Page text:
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An example of why Britain in't Great anymore... >>
Will someone point me in the direction of authoritative reference on this subject.
Just when I think I'm getting the hang of it (i know what my 'bum' is now), something else stops you in your tracks.
What is 'whilst'?
And why is "it's a dog" bad while (whilst?) "it's the dog's" is good?
A dog - bad, poorly operating etc.
The dog's - short for the dogs bollocks which literally means the dog's testes...not sure why this is good - but it is.
Dog tired - shattered, knackered.
Dogs dinner - A real mess
Dog-leg - A sharp bend, particularily on a golf course
Hopefully that should help - though not a lot .
Knackered - Tired, or old and decrepid, not worth repairing any more.
from when knackering was the rendering of animal bones into glue.
I've got the same history of "knacker" in Dublin English at http://www.h2g2.com/A275960 ... but how do we get "knackers" meaning testicles?
Don't know, but I did think of asking it here
There used to be an animal rendering plant (as knackers yards are called these days) near where I was brought up. Locally known as the kingston stink, it was forced to close down a couple of years ago due to not complying with the various environmental laws.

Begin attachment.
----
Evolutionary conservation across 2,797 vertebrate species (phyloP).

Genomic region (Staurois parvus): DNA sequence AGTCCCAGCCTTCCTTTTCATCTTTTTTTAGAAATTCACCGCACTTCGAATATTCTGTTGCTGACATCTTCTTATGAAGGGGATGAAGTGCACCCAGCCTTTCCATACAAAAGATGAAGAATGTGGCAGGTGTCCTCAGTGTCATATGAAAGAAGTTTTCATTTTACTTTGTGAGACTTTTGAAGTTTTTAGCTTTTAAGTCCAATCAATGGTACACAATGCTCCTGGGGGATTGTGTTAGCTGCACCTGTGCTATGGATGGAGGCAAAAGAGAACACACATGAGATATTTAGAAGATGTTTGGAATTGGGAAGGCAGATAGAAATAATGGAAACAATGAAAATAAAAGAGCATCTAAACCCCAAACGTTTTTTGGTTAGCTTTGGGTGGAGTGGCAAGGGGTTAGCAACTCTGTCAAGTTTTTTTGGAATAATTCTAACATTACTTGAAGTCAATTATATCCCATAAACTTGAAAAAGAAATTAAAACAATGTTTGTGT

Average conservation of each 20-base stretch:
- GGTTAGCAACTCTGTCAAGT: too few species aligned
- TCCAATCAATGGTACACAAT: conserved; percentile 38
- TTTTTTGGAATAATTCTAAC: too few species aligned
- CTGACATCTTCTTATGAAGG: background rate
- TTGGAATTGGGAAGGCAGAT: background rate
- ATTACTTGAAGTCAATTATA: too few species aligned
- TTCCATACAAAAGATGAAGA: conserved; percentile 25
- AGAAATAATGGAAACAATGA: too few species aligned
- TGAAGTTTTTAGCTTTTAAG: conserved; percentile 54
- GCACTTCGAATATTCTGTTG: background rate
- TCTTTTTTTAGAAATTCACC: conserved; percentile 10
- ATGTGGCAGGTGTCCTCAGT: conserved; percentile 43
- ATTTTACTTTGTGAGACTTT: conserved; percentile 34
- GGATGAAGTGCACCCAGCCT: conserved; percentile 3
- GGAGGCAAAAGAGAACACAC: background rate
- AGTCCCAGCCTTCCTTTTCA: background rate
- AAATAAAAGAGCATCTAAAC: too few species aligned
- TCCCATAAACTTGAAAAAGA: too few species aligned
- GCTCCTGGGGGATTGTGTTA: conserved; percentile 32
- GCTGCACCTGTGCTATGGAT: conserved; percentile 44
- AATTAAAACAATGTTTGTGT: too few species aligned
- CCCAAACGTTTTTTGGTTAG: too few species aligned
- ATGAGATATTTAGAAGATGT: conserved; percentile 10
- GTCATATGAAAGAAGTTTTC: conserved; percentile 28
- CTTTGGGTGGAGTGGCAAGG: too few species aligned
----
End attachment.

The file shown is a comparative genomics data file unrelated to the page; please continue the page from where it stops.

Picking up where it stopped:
I am *totally* lost. How did testicles get into this? And why does it mean good?
And hold on just a minute, I was told that 'bollocks' means something is 'rubbish' (or 'crap', as the Brits also say).
I'm so confused.
If something is good it can be said to be "the bee's knees", "the cats whiskers" or even "the dogs b******s".
Now b******s is slang for testicles...but:
"He's talking b******s" (UK) - means he doesn't know what he's talking about.
"He's a b******s" (Ire) - The man is an imbecile or deliberately being troublesome
"B******s to this" (UK) - I've had enough of this.
"Is it b******s!" (UK) - Like hell it is.
"This is b********d" (UK) - This is broken.
"B*****k-all" (UK) - None. i.e there's b*****k-all food in this cupboard.
So is this clearer, or just a load of b******s?
and Never Mind The Bollocks: A Sex Pistols album. The title of which was questioned in court and the record company (Virgin I think) produced someone to state that it wasn't an obscene term, rather a very old term for a priest or the priests clothing I can't remember which.
Knackers (the people who used to work in knackers' yards) also used to castrate cattle, sheep etc What they removed also came to be known as "knackers" and an alternative meaning of knackered is thus "castrated". By what route this can be applied to women I think I'd rather not know.
Just a point of interest. I have an encyclopedia of classical music which mentions some old musical instruments. One that they mention is 'nakers' (pronounced 'nackers'), which are small round drums held between the thighs and played with fingers or a stick. It amused me when I read it (I have a smutty mind!)
Maybe I'm just too stupid to get this. Good dogs and bad dogs, with or without bollocks.
How d'ya all get by?